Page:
By LeRae Haynes –

Turning a creative spark into warmth, beauty, and comfort is at the heart of Cariboo Handwoven, where spinner/weaver Jane Perry takes local wool and colourful, quality, soft cotton from Quebec and weaves luxurious wool blankets, soft cotton blankets of all sizes, hand and bath towels, and classy scarves. She’s also started felting woven pieces to make vests and other things.

Jane Perry from Cariboo Handwoven. Photo: LeRae Haynes
Jane Perry from Cariboo Handwoven. Photo: LeRae Haynes

She says making handwoven cloth for different purposes has intrigued her for over 35 years. “I began weaving on a pirta backstrap loom in Finland as a university exchange student,” she said. “Then I graduated to table and floor looms and learned about weave structures, fibres, and colour effects,” she explains.

A member of the Williams Lake Spinners, Weavers, and Fibre Artists Guild, Perry is also president of the Central Cariboo Arts and Culture Society.

“My favourite fibres to weave with are wool and cotton,” she said. “I spin as much high-quality local wool as I can get my hands on, including from the Wengers and Donna Froese, both on Fox Mountain. I took a lot of their fleeces with me in the evacuation,” she continues. “People love the local connection in the finished blankets.”

When Perry gets local wool for spinning and weaving, it comes ready to go.

“It’s shorn from the sheep, put in a bag, usually washed, and maybe fluffed up a bit,” she said.“Sometimes it’s been mechanically carded into a continuous, very fat strip called ‘roving,’ which is very nice to spin.”

Shetland wool blanket on a birch tree behind Jane’s house. Photos: Jane Perry
Shetland wool blanket on a birch tree behind Jane’s house. Photo: Jane Perry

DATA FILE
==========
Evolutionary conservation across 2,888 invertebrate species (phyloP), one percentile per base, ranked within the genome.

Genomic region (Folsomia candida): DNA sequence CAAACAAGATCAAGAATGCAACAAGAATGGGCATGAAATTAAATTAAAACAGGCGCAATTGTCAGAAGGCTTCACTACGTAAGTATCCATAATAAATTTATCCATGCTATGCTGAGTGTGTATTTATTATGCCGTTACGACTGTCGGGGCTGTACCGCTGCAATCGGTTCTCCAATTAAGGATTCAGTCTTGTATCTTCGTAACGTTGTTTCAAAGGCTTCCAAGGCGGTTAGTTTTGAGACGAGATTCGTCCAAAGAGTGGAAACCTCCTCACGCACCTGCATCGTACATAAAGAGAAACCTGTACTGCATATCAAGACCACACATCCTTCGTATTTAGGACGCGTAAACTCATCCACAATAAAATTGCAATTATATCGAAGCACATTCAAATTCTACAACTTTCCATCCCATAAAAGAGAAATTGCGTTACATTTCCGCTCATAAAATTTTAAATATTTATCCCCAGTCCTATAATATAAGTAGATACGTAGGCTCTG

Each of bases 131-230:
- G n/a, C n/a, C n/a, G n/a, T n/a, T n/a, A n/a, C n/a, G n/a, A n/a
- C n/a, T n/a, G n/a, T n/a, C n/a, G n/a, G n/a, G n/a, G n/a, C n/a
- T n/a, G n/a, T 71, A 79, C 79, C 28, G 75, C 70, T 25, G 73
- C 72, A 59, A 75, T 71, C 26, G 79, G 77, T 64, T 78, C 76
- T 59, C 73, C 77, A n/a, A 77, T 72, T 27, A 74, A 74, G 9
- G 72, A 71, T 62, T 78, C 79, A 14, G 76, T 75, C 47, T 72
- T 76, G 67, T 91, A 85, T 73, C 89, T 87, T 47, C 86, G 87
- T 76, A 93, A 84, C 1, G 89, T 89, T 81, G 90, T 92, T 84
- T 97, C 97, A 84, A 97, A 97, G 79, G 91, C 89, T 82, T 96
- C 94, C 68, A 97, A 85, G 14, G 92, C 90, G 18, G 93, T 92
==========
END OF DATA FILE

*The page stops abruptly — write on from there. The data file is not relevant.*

She says when she’s getting ready to weave, she makes a plan for the project—the warp on the loom has to be planned ahead. That plan, however, can change from blanket to blanket.

“With seven blankets, I’ll have at least nine or more ideas,” she said.“I may be weaving a diamond pattern in white hand-spun wool, and think, for the next blanket I’ve got to throw in some orange or some nice purples. Or I’m feeling earthy and say, this next blanket should be in browns and forest greens,” she states. “I’ll start with a plan and think I know where I’m going, but this process is also creative and wonderfully spontaneous at times.”

Weaving is not only creative, it’s physical. When you’re weaving 5’ wide sections, you’re really moving—big side-to-side movements to catch the shuttle, pull the beater toward you to bring the new thread into the cloth, press down a new treadle, and sling the shuttle back the other way.

Perry’s items are shipped across Canada, and are sold from her home studio, at businesses throughout Williams Lake and at the Medieval Market.

“It means so much to me, and inspires me, when people see more in my work than I ever imagined, and it is very humbling when something I make is given as a gift,” she adds. “‘Our baby is currently being nursed to sleep in your blanket,’ one young father said to me. ‘Other than his mother (and maybe me), it’s probably the most comforting thing in the world to him.’ I was really touched.”

Joan Beck’s pottery on one of Jane’s towels that was designed to compliment Joan’s colours.
Joan Beck’s pottery on one of Jane’s towels that was designed to compliment Joan’s colours. Photo: Jane Perry

One thing important to Perry is that in her weaving process she leaves behind as little as possible. The unweaveable last part of the warp, called the thrums, as well as the cardboard cotton cones and core tubes, are given to a local preschool for kids to use for crafts.

She explains that the wildfires and evacuation knocked a lot of wind out of her sails, and that the effects from the season will likely be with people for quite some time.

In a recent blog, she wrote about what to take with her during evacuation. “Some people focus on memories, others on having what they need for the future. I think I’m in the middle,” she said.

“The actual simplicity of evacuation, though, is really how little we need when we have each other.”

For more info about Cariboo Handwoven, visit You can follow the link to her blogs from her webpage, email her at, or follow her on Facebook.

LeRae Haynes is a freelance writer, song writer, community co-ordinator for Success by 6, member of Perfect Match dance band, and instigator of lots of music with kids.


Comments are closed.